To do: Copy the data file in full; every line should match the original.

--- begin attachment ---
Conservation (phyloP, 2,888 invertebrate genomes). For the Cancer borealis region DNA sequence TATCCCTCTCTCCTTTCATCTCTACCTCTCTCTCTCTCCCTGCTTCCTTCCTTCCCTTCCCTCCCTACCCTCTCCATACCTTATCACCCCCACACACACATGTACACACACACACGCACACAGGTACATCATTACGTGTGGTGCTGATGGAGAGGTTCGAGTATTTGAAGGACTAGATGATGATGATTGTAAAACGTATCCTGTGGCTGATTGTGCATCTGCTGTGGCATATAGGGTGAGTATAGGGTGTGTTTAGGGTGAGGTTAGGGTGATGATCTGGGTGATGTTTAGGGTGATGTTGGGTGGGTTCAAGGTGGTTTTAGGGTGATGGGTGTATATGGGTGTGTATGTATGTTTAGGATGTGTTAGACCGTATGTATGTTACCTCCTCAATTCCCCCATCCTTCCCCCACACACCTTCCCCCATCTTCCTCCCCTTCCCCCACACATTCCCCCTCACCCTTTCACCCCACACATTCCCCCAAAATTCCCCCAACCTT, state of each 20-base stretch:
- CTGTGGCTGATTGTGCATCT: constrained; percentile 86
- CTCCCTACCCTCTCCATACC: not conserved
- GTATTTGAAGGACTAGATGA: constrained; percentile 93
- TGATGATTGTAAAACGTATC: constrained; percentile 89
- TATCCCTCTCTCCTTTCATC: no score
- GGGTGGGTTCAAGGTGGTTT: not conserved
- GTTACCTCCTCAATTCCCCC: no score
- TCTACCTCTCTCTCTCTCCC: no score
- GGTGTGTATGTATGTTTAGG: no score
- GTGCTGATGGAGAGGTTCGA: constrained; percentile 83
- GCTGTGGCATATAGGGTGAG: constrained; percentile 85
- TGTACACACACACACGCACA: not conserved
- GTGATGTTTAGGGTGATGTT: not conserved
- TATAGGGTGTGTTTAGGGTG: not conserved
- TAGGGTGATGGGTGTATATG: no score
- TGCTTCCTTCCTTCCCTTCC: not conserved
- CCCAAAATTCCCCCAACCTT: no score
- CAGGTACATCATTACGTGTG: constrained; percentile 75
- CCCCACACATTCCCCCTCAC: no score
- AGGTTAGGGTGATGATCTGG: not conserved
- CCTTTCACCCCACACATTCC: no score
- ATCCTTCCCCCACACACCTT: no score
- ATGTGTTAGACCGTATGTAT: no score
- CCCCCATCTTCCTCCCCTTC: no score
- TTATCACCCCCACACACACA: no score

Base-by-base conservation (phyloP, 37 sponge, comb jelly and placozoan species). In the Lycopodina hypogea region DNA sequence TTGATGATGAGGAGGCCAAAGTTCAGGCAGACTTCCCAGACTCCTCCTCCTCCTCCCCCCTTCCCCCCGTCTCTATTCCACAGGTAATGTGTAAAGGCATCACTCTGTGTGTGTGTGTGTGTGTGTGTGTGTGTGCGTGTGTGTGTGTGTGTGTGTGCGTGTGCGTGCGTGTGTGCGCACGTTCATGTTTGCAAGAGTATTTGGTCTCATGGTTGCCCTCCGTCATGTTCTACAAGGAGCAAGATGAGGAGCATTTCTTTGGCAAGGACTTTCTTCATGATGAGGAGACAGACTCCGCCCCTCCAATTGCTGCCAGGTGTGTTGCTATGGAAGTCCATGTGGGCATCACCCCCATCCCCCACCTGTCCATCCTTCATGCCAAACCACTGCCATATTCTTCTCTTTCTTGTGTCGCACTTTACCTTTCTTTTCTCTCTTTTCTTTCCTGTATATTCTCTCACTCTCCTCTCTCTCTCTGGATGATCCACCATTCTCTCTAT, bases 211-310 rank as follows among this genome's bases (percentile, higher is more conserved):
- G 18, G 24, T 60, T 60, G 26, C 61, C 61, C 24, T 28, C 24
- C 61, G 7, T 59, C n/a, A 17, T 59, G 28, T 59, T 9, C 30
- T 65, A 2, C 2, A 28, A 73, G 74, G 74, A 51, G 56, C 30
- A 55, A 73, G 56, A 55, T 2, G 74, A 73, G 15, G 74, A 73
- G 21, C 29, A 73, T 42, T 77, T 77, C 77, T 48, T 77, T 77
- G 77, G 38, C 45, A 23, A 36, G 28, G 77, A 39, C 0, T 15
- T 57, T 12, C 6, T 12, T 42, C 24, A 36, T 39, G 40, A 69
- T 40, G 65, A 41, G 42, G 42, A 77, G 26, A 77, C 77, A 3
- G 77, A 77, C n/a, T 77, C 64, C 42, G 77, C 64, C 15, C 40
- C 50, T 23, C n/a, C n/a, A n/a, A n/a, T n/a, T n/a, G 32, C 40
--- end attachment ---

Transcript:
Conservation (phyloP, 2,888 invertebrate genomes). For the Cancer borealis region DNA sequence TATCCCTCTCTCCTTTCATCTCTACCTCTCTCTCTCTCCCTGCTTCCTTCCTTCCCTTCCCTCCCTACCCTCTCCATACCTTATCACCCCCACACACACATGTACACACACACACGCACACAGGTACATCATTACGTGTGGTGCTGATGGAGAGGTTCGAGTATTTGAAGGACTAGATGATGATGATTGTAAAACGTATCCTGTGGCTGATTGTGCATCTGCTGTGGCATATAGGGTGAGTATAGGGTGTGTTTAGGGTGAGGTTAGGGTGATGATCTGGGTGATGTTTAGGGTGATGTTGGGTGGGTTCAAGGTGGTTTTAGGGTGATGGGTGTATATGGGTGTGTATGTATGTTTAGGATGTGTTAGACCGTATGTATGTTACCTCCTCAATTCCCCCATCCTTCCCCCACACACCTTCCCCCATCTTCCTCCCCTTCCCCCACACATTCCCCCTCACCCTTTCACCCCACACATTCCCCCAAAATTCCCCCAACCTT, state of each 20-base stretch:
- CTGTGGCTGATTGTGCATCT: constrained; percentile 86
- CTCCCTACCCTCTCCATACC: not conserved
- GTATTTGAAGGACTAGATGA: constrained; percentile 93
- TGATGATTGTAAAACGTATC: constrained; percentile 89
- TATCCCTCTCTCCTTTCATC: no score
- GGGTGGGTTCAAGGTGGTTT: not conserved
- GTTACCTCCTCAATTCCCCC: no score
- TCTACCTCTCTCTCTCTCCC: no score
- GGTGTGTATGTATGTTTAGG: no score
- GTGCTGATGGAGAGGTTCGA: constrained; percentile 83
- GCTGTGGCATATAGGGTGAG: constrained; percentile 85
- TGTACACACACACACGCACA: not conserved
- GTGATGTTTAGGGTGATGTT: not conserved
- TATAGGGTGTGTTTAGGGTG: not conserved
- TAGGGTGATGGGTGTATATG: no score
- TGCTTCCTTCCTTCCCTTCC: not conserved
- CCCAAAATTCCCCCAACCTT: no score
- CAGGTACATCATTACGTGTG: constrained; percentile 75
- CCCCACACATTCCCCCTCAC: no score
- AGGTTAGGGTGATGATCTGG: not conserved
- CCTTTCACCCCACACATTCC: no score
- ATCCTTCCCCCACACACCTT: no score
- ATGTGTTAGACCGTATGTAT: no score
- CCCCCATCTTCCTCCCCTTC: no score
- TTATCACCCCCACACACACA: no score

Base-by-base conservation (phyloP, 37 sponge, comb jelly and placozoan species). In the Lycopodina hypogea region DNA sequence TTGATGATGAGGAGGCCAAAGTTCAGGCAGACTTCCCAGACTCCTCCTCCTCCTCCCCCCTTCCCCCCGTCTCTATTCCACAGGTAATGTGTAAAGGCATCACTCTGTGTGTGTGTGTGTGTGTGTGTGTGTGTGCGTGTGTGTGTGTGTGTGTGTGCGTGTGCGTGCGTGTGTGCGCACGTTCATGTTTGCAAGAGTATTTGGTCTCATGGTTGCCCTCCGTCATGTTCTACAAGGAGCAAGATGAGGAGCATTTCTTTGGCAAGGACTTTCTTCATGATGAGGAGACAGACTCCGCCCCTCCAATTGCTGCCAGGTGTGTTGCTATGGAAGTCCATGTGGGCATCACCCCCATCCCCCACCTGTCCATCCTTCATGCCAAACCACTGCCATATTCTTCTCTTTCTTGTGTCGCACTTTACCTTTCTTTTCTCTCTTTTCTTTCCTGTATATTCTCTCACTCTCCTCTCTCTCTCTGGATGATCCACCATTCTCTCTAT, bases 211-310 rank as follows among this genome's bases (percentile, higher is more conserved):
- G 18, G 24, T 60, T 60, G 26, C 61, C 61, C 24, T 28, C 24
- C 61, G 7, T 59, C n/a, A 17, T 59, G 28, T 59, T 9, C 30
- T 65, A 2, C 2, A 28, A 73, G 74, G 74, A 51, G 56, C 30
- A 55, A 73, G 56, A 55, T 2, G 74, A 73, G 15, G 74, A 73
- G 21, C 29, A 73, T 42, T 77, T 77, C 77, T 48, T 77, T 77
- G 77, G 38, C 45, A 23, A 36, G 28, G 77, A 39, C 0, T 15
- T 57, T 12, C 6, T 12, T 42, C 24, A 36, T 39, G 40, A 69
- T 40, G 65, A 41, G 42, G 42, A 77, G 26, A 77, C 77, A 3
- G 77, A 77, C n/a, T 77, C 64, C 42, G 77, C 64, C 15, C 40
- C 50, T 23, C n/a, C n/a, A n/a, A n/a, T n/a, T n/a, G 32, C 40